Aaah, the end of the year. The time when we plan out our New Year’s Resolutions and get super ambitious with our goals.
But, as everyone knows, we set these awesome goals in December and January, and they’re history by February.
Let’s take my 2016 New Year’s Resolutions, for example. At the end of December, I decided that in 2016, I was going to create two courses and two ebooks for my blog.
This is great if you’re blogging full-time, right? Lofty enough to make you work for them, but still relatively achievable if you’ve got the time for them.
Well… I ended up creating one ecourse and zero ebooks. And I had already started creating the ecourse in December of 2015.
So what stopped me from achieving my blogging goals? Oh, it might have been the fact that three days into 2016, I moved to a different state and wasn’t sure when or where I was going to find a job.
Our rent had almost doubled, we had a bigger place and therefore needed to buy more furniture, and we were trying to aggressively pay off student loans.
And my blog was making me… maybe $150 per month when I launched my course?
Don’t get me wrong, that’s awesome! But it just doesn’t pay the bills like a full-time job does.
So, I had to put my blogging goals on the back burner to really focus on finding a job in Cincinnati. And at first I felt like a failure. I had all of these awesome goals for my blog, and I couldn’t accomplish them.
But you know what? I hadn’t failed to accomplish my goals. I had failed to make my goals. They simply weren’t realistic given my situation.
So, how can we set achievable goals for our blog?
And to be clear: achievable isn’t the same thing as easy.
We still want to challenge ourselves with our blogs. Try new things, accomplish a lot, and learn a ton along the way.
So how do we do that without feeling like a failure?
1 | Be honest about the timeline.
Do you know what your blog is going to look like in a year? What about six months? I know I don’t! I’m still learning and evolving so much as a blogger that setting a goal for the year just doesn’t make sense for me.
If you’re unsure where you’re headed with your blog, shoot for a three-month resolution instead of one for the whole year. That gives you enough time to look to the future (as opposed to, say, one month), while also making it possible to evaluate and set new goals once the three months are up.
If three months aren’t enough, try six months! Adjust your timeline to fit your current stage as a blogger.
For me, I’m making a three-month resolution to launch a new ecourse by the end of March. It’s a lot more realistic than my 2016 goal of two ecourses and two ebooks, even though the amount of time for one ecourse would be the same. That’s because the three-month timeline allows me to adjust after the three months are up if I hit a roadblock!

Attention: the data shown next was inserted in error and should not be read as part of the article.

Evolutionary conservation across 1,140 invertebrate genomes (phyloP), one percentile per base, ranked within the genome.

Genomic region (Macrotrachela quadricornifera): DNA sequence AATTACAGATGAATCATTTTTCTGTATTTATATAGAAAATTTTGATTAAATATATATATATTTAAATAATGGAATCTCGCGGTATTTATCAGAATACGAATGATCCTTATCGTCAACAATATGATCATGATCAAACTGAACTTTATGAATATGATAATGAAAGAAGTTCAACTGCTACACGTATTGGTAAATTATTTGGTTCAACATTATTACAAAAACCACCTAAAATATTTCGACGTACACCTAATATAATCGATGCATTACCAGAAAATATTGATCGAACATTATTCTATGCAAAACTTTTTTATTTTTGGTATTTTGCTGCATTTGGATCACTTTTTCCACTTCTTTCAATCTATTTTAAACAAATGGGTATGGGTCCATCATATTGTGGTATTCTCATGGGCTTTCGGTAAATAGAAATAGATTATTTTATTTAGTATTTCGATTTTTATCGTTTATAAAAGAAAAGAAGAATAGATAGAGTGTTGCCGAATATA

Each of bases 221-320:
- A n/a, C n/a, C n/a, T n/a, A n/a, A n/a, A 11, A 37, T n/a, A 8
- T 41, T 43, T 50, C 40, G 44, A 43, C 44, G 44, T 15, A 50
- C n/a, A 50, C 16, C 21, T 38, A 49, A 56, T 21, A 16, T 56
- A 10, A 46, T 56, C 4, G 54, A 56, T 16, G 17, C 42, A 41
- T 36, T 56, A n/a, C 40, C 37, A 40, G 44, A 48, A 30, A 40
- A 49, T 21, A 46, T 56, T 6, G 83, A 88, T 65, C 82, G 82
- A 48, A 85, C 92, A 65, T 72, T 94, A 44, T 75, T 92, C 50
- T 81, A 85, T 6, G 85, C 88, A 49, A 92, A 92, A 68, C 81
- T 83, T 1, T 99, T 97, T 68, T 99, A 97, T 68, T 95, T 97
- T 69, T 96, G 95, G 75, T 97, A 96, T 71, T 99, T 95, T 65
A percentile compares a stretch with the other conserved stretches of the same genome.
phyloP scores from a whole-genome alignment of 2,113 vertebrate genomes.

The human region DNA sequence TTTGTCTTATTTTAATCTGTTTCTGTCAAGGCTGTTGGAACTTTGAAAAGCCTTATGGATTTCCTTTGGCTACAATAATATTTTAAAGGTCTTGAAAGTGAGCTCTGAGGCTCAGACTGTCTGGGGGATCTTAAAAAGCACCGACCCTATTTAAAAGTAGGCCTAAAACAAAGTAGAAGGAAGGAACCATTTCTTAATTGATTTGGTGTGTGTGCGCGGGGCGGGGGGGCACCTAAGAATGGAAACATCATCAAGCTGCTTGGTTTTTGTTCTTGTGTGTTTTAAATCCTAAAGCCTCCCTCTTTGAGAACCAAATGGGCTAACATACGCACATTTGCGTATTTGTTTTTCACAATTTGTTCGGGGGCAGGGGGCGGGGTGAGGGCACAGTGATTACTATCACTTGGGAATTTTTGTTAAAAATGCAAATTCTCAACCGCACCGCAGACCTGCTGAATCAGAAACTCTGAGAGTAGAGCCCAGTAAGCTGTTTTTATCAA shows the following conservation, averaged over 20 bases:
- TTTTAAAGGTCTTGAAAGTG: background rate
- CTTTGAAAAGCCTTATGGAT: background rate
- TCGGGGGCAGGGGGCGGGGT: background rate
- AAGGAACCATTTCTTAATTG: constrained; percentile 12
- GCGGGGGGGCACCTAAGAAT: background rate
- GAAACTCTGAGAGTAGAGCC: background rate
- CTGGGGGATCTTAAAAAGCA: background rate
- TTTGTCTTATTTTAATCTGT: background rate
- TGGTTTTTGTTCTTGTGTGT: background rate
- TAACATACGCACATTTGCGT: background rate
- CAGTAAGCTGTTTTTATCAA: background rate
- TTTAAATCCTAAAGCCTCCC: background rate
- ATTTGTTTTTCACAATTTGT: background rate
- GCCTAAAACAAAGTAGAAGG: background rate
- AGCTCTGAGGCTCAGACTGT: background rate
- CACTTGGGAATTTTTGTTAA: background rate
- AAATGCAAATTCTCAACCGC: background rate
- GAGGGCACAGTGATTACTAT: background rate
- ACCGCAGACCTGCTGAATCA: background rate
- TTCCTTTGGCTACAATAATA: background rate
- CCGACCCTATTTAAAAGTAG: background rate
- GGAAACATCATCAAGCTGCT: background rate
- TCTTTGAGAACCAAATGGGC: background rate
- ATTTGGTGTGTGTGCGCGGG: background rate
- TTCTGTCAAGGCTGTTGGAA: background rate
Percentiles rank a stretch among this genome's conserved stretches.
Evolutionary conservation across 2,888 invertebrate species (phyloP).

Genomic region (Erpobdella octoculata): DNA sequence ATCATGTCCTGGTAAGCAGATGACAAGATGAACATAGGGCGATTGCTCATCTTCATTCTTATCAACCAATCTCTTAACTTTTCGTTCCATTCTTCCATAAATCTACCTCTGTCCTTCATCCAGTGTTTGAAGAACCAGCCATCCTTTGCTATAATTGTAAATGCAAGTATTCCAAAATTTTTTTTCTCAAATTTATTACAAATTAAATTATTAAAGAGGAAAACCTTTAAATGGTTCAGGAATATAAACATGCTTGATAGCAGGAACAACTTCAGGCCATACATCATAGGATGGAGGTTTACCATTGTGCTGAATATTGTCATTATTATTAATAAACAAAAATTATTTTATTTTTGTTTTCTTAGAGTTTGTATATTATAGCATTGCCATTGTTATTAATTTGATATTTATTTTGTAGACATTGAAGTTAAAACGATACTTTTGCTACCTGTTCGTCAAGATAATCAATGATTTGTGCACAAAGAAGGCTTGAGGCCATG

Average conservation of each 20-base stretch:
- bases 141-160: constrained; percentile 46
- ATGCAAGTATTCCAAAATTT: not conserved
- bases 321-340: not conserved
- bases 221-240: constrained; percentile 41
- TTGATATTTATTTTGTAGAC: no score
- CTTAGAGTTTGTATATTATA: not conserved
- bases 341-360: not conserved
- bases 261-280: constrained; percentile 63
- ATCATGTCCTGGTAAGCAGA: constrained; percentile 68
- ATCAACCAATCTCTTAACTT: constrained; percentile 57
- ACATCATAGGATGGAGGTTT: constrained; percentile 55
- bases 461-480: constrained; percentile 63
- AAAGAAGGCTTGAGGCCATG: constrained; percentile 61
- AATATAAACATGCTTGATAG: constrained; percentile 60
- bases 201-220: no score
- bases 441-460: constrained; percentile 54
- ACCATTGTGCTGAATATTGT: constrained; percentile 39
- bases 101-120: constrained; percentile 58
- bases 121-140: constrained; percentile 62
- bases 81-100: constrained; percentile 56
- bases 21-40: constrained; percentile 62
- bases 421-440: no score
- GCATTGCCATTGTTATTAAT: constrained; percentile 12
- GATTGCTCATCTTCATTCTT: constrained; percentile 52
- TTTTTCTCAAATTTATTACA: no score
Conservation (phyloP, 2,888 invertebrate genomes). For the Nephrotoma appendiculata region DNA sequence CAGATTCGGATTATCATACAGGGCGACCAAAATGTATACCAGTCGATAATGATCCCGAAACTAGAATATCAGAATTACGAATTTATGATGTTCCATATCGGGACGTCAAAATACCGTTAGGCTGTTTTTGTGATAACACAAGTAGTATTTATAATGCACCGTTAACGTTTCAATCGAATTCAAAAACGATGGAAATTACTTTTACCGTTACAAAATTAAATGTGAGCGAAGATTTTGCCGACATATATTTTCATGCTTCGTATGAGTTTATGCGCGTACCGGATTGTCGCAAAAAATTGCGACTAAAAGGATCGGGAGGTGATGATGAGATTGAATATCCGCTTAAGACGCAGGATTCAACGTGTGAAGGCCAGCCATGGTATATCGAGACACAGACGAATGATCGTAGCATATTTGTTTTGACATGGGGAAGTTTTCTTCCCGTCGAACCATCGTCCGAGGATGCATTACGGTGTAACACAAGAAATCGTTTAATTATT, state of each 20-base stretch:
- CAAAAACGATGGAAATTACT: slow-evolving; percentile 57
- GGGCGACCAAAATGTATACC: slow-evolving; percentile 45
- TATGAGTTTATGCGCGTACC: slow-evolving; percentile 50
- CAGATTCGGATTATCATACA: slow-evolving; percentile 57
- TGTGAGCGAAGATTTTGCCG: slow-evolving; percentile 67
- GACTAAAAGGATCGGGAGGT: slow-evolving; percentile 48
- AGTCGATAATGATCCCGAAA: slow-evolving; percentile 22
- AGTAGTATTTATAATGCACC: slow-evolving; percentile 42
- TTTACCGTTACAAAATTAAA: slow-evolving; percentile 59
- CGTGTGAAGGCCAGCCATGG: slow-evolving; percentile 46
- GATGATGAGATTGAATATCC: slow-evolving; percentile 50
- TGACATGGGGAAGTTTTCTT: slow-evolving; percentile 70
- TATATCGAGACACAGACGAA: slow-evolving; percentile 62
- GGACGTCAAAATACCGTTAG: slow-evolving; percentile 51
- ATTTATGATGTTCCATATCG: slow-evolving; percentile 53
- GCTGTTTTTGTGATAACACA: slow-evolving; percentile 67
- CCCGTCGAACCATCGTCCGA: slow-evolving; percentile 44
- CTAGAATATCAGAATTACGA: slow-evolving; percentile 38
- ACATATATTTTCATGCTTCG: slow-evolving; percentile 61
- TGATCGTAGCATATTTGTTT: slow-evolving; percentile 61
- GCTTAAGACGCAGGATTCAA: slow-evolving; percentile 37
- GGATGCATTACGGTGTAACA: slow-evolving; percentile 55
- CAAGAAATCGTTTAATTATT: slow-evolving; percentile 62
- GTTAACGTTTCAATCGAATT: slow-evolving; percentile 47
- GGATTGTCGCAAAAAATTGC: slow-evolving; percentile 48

To help you lay out your goals, I’ve created a free goal-setting workbook just for you! Click below to download it!
2 | Keep in mind any big life changes or work projects.
While you’re setting your goals, whether they’re for the next few months or the next year, it’s important to keep in mind any big life changes or massive work projects you’ve got going on.
Are you moving in those three months? Then maybe hold off until after you move, or extend that goal to a six-month timeline instead of just three.
I’m getting married in September of 2017, and I already know that July and August will be big planning-ahead months for me. I don’t want my blog to go on hiatus, but I also know I won’t be able to write very much while I’m finishing up the plans and, you know, getting married, so I’m not setting any major projects for that time.
I found it helpful to lay out a calendar of 2017 and fill in major events in my life, and then set goals around them. I highlighted trips, friends’ weddings, my wedding, my honeymoon, etc. It gave me a good idea of when my schedule would be packed and when I’d have more time.
I found it so helpful, in fact, that I included it in the Goal Setting Workbook that’s free for you to download!
3 | Break your goals into smaller tasks before finalizing them.
And finally, as you’re making these goals, break the goals down into smaller tasks before you finalize them.
Breaking a big project or task down into smaller sub-tasks is a great way to boost your productivity and make the project seem way less daunting.
But here’s the thing: too often, people are breaking it down too late.
As you’re setting goals, you want to have an idea of what exactly this goal will entail. That way, you can make adjustments.
Maybe you extend the timeline. Maybe you take out another goal and push it back on the calendar.
Make sure you really know what you’re getting yourself into as you’re setting these goals. Otherwise you might not achieve them!
For example, I now know what I need to do to launch an ecourse. So, I can keep all of those tasks in mind as I’m deciding on my time frame. I know I need to do x, y, and z, so as I’m planning out my deadline, I can give myself deadlines for each of those tasks based around the life events I’d already plotted out!
I want you to kick ass with your blog, so get out there and set some achievable (but not easy!) goals!
And don’t forget to download the free goal-setting workbook!
What are your blog’s goals for the next three months, six months, or year? Let me know in the comments! I’m excited to hear everything you want to accomplish.